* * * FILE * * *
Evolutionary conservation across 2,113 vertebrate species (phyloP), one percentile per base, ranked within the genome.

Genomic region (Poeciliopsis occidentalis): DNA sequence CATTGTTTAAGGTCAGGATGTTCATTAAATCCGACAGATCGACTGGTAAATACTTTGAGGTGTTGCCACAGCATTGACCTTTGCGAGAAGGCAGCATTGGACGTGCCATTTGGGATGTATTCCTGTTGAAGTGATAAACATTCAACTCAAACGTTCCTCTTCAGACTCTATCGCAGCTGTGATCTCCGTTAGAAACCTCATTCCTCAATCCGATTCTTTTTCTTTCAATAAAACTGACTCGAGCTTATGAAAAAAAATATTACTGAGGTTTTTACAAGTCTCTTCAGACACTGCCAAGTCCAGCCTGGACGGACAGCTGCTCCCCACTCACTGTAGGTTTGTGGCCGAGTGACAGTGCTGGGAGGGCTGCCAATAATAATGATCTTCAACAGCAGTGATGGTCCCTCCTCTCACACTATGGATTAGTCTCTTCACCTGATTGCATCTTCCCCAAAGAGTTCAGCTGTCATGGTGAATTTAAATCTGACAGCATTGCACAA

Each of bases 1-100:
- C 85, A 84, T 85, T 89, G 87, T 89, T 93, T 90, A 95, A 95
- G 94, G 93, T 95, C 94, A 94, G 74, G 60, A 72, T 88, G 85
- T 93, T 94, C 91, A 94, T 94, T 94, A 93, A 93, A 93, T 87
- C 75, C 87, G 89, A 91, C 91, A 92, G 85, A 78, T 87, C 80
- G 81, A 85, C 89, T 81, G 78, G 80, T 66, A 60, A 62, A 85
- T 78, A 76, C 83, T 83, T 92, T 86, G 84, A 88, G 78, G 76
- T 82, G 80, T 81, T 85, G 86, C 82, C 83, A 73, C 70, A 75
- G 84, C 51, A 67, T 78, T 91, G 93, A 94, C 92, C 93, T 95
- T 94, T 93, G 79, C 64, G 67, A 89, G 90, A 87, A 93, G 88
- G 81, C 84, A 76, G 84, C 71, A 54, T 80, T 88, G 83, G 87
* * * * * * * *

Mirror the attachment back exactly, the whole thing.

Evolutionary conservation across 2,113 vertebrate species (phyloP), one percentile per base, ranked within the genome.

Genomic region (Poeciliopsis occidentalis): DNA sequence CATTGTTTAAGGTCAGGATGTTCATTAAATCCGACAGATCGACTGGTAAATACTTTGAGGTGTTGCCACAGCATTGACCTTTGCGAGAAGGCAGCATTGGACGTGCCATTTGGGATGTATTCCTGTTGAAGTGATAAACATTCAACTCAAACGTTCCTCTTCAGACTCTATCGCAGCTGTGATCTCCGTTAGAAACCTCATTCCTCAATCCGATTCTTTTTCTTTCAATAAAACTGACTCGAGCTTATGAAAAAAAATATTACTGAGGTTTTTACAAGTCTCTTCAGACACTGCCAAGTCCAGCCTGGACGGACAGCTGCTCCCCACTCACTGTAGGTTTGTGGCCGAGTGACAGTGCTGGGAGGGCTGCCAATAATAATGATCTTCAACAGCAGTGATGGTCCCTCCTCTCACACTATGGATTAGTCTCTTCACCTGATTGCATCTTCCCCAAAGAGTTCAGCTGTCATGGTGAATTTAAATCTGACAGCATTGCACAA

Each of bases 1-100:
- C 85, A 84, T 85, T 89, G 87, T 89, T 93, T 90, A 95, A 95
- G 94, G 93, T 95, C 94, A 94, G 74, G 60, A 72, T 88, G 85
- T 93, T 94, C 91, A 94, T 94, T 94, A 93, A 93, A 93, T 87
- C 75, C 87, G 89, A 91, C 91, A 92, G 85, A 78, T 87, C 80
- G 81, A 85, C 89, T 81, G 78, G 80, T 66, A 60, A 62, A 85
- T 78, A 76, C 83, T 83, T 92, T 86, G 84, A 88, G 78, G 76
- T 82, G 80, T 81, T 85, G 86, C 82, C 83, A 73, C 70, A 75
- G 84, C 51, A 67, T 78, T 91, G 93, A 94, C 92, C 93, T 95
- T 94, T 93, G 79, C 64, G 67, A 89, G 90, A 87, A 93, G 88
- G 81, C 84, A 76, G 84, C 71, A 54, T 80, T 88, G 83, G 87